“I think, as humans, we definitely need some social interaction. Being in a pandemic and having to quarantine or going into lockdown has definitely done some damage. There’s a little bit of negative side effects. But it has also helped some people grow. So I think there’s benefits,” Tajon said. “We need the support to keep going.”
Senior Eugene Asis said he would like the school year to be like the pre-pandemic years so he encourages students to get their vaccine.
“I just would like the school year to be as normal as possible. For example, to be able to attend prom and other events,” Asis said.
Tajon complimented the teachers for keeping the school safe and said the rise in cases are preventable with enforced guidelines.
“I think they’re doing a really good job following the guidelines and making sure that we set those boundaries to keep everybody safe,” Tajon said, “I think as long as we keep up this mask mandate and keep them social distancing, I think we’ll be okay.”
Mehdi praised the school for being safe and said the school should continue social distancing.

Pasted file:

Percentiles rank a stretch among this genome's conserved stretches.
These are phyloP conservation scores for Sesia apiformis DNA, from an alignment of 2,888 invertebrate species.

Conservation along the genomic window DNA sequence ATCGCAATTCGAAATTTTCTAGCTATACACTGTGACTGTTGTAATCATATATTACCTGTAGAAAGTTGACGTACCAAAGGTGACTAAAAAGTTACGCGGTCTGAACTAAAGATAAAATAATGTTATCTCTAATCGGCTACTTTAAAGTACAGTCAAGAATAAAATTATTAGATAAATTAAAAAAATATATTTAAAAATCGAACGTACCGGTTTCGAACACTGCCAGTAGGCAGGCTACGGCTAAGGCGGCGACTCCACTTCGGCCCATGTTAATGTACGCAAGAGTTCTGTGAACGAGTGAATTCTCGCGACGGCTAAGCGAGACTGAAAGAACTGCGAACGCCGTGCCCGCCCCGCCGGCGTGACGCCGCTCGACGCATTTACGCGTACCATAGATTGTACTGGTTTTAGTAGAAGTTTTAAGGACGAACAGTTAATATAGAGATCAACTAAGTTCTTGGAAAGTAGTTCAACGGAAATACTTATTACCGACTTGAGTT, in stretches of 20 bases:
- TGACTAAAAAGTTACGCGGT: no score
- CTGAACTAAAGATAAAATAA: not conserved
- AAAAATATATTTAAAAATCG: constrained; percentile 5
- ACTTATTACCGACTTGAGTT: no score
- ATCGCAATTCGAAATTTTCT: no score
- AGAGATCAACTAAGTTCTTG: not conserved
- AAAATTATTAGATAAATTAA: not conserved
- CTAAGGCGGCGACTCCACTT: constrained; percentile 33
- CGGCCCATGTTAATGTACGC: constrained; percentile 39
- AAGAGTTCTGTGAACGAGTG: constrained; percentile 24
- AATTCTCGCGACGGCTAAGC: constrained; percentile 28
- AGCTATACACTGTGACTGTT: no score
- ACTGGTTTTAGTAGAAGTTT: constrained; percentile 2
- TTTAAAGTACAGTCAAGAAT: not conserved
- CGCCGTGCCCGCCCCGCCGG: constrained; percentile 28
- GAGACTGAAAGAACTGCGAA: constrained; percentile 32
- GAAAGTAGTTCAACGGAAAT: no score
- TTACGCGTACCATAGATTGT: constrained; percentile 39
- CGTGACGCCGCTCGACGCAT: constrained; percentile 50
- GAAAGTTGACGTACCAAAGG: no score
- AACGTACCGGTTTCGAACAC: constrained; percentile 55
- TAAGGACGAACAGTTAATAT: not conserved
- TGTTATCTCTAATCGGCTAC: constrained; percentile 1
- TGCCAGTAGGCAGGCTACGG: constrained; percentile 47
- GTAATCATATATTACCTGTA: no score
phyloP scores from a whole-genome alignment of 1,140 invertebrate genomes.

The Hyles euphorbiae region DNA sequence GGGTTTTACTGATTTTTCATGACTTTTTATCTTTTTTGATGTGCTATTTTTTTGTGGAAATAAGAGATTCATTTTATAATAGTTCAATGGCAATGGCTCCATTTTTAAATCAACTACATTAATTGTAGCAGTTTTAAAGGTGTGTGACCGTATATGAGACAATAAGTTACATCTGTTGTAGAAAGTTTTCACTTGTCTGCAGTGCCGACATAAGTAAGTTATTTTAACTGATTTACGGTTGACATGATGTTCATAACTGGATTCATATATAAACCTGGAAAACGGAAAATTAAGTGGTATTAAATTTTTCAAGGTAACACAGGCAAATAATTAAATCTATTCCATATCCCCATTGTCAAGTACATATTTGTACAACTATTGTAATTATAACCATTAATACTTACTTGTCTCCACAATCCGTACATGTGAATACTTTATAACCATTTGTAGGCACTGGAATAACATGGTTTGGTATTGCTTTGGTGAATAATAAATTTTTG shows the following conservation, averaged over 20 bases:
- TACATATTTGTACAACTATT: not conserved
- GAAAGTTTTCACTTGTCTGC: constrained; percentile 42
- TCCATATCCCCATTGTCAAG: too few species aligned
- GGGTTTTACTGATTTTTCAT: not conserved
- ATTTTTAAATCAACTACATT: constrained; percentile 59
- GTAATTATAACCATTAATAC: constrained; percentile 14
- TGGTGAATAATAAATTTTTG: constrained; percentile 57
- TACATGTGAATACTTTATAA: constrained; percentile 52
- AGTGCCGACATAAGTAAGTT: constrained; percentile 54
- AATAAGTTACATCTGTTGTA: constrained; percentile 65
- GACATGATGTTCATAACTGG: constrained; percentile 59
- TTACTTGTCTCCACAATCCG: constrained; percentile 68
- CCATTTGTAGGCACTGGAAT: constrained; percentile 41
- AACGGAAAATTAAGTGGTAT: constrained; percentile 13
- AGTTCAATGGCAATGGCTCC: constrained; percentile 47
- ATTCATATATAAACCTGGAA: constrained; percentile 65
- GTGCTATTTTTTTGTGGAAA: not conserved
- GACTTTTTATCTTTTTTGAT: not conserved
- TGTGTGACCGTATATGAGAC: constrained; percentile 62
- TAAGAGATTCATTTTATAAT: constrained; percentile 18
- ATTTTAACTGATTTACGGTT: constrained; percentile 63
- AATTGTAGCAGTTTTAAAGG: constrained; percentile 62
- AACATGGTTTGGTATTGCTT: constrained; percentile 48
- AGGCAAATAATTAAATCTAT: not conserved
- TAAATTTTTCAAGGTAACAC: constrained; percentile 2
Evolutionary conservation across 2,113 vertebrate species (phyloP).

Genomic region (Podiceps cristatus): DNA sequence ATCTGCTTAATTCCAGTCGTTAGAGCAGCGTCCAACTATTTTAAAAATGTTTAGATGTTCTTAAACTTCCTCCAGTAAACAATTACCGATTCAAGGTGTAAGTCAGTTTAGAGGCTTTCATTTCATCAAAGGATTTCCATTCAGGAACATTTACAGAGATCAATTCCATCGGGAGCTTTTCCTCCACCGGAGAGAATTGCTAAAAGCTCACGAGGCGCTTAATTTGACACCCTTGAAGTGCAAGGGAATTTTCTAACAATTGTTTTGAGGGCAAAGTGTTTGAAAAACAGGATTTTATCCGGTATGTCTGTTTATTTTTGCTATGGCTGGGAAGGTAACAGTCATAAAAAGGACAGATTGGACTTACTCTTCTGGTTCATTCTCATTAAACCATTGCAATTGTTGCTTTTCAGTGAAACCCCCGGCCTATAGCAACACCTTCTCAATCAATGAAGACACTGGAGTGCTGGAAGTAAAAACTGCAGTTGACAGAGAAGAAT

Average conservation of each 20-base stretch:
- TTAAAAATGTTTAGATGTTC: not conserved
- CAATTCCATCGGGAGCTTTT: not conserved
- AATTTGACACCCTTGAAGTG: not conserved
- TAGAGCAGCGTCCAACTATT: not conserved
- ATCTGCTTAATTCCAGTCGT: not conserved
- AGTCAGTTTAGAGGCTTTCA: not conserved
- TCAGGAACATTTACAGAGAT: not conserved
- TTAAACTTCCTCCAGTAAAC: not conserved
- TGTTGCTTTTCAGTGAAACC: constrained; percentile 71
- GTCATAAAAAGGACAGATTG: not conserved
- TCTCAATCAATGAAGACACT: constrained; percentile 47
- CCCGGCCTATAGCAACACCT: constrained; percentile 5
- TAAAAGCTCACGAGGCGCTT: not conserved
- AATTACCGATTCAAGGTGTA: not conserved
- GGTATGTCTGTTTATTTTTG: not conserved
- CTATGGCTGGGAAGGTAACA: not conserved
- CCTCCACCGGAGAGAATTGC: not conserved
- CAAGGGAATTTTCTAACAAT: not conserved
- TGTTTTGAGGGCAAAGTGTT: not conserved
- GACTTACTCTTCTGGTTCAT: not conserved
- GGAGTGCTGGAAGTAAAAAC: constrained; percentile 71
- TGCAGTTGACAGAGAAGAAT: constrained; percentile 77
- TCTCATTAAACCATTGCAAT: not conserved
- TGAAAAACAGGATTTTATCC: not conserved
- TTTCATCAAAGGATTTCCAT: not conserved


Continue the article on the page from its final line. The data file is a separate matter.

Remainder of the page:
“I think the school is doing a good job of making sure students are distancing themselves, and keeping their masks on,” Mehdi said. “So I would just continue, and make sure there’s a good support system around the students because, really, COVID-19 has brought a lot of students down.”

“Having vaccines makes people feel safer to go outside and will help us open up more and help the world if everyone gets vaccinated.”
Junior Mariel Tadena
(By Shane Kaneshiro)
“Start eating well, exercise more and keep your mask on.”
Sophomore Cherry Dalan (By Shane Kaneshiro)
“I like wearing masks. A lot of respiratory illness are spread via droplets. There will be less infections as the mask catches the droplets.”
Clinical Health Teacher Tiffany Miyashiro (By Shane Kaneshiro)